There is no question whatsoever, that is of greater importance to mankind, and what is more concerns every individual person to be well resolved in, than this: What are the distinguishing qualifications of those that are in favour with God, and entitled to his eternal rewards? Or, which comes to the same thing, What is the nature of true religion? And wherein do lie the distinguishing notes of that virtue and holiness that is acceptable in the sight of God? But though it be of such importance, and though we have clear and abundant light in the word of God to direct us in this matter, yet there is no one point, wherein professing Christians do more differ one from another. It would be endless to reckon up the variety of opinions in this point, that divide the Christian world; making manifest the truth of that declaration of our Saviour, "Strait is the gate and narrow is the way, that leads to life, and few there be that find it."
The consideration of these things has long engaged me to attend to this matter, with the utmost diligence and care, and exactness of search and inquiry, that I have been capable of. It is a subject on which my mind has been peculiarly intent, ever since I first entered on the study of divinity. But as to the success of my inquiries it must be left to the judgment of the reader of the following treatise.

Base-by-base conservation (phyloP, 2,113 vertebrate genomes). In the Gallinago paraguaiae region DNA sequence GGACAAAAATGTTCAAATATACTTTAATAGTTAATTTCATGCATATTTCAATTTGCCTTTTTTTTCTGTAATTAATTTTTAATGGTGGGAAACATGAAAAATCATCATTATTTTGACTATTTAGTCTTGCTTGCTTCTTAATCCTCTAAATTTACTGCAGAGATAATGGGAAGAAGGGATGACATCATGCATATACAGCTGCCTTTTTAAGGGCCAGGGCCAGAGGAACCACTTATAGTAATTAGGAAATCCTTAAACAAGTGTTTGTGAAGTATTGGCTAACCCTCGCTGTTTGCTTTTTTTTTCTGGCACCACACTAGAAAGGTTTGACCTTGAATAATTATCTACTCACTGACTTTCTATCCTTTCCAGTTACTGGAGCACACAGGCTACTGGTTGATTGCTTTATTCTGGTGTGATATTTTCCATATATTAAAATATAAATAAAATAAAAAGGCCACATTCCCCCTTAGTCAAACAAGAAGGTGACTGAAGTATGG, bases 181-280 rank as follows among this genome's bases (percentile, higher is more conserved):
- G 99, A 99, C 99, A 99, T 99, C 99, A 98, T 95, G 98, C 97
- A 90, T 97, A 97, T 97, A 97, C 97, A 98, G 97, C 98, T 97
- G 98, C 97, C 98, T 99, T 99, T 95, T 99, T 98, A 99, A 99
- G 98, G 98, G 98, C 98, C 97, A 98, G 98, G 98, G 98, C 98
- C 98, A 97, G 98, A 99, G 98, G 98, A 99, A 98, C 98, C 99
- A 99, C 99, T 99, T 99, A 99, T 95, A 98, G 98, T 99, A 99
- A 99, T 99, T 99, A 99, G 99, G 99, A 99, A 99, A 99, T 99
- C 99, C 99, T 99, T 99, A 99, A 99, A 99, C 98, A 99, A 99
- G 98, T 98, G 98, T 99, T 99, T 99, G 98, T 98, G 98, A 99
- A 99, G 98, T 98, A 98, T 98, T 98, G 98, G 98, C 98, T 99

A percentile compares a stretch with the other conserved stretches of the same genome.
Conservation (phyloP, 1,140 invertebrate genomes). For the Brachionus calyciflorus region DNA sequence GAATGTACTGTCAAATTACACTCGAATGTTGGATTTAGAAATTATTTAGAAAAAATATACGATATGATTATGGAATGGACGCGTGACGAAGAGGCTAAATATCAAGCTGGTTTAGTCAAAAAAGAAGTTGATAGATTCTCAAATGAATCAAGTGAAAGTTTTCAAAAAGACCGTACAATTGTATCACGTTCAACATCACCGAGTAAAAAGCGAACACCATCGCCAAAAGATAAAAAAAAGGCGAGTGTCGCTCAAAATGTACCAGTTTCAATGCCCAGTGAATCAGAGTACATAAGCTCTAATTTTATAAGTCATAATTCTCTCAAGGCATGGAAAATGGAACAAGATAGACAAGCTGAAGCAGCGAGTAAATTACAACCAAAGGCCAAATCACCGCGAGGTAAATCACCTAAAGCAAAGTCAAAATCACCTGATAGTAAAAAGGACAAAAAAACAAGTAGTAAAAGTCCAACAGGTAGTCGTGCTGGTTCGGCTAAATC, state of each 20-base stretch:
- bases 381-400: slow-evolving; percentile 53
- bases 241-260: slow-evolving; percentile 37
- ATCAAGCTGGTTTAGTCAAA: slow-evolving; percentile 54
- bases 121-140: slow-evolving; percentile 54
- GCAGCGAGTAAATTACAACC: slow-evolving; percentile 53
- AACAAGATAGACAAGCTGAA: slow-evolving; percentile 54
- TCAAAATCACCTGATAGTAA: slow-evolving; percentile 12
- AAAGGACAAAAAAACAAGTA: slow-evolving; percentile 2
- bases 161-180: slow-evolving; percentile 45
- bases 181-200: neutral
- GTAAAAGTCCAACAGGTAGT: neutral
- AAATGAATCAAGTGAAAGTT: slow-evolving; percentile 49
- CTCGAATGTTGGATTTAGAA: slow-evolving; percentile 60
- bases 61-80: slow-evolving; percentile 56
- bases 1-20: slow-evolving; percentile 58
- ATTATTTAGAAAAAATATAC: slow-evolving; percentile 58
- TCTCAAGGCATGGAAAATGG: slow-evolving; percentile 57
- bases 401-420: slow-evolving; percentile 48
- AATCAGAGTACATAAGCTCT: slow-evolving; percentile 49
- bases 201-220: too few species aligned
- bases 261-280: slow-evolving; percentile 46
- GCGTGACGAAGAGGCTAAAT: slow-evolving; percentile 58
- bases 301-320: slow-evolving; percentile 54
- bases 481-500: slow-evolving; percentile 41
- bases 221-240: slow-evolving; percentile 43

2. Concerning the Nature of the Affections and Their Importance in Religion
3. Showing What Are No Certain Signs That Religious Affections Are Gracious, or That They Are Not
4. Showing What Are Distinguishing Signs of Truly Gracious and Holy Affections
5. Other Books
Jonathan Edwards (1703-1758) was a Congregational minister of New England (now USA), a friend of such men as George Whitefield and Ebenezer and Ralph Erskine. The writings he left to posterity show something of the enormous spiritual stature of this scholar and preacher of the Gospel.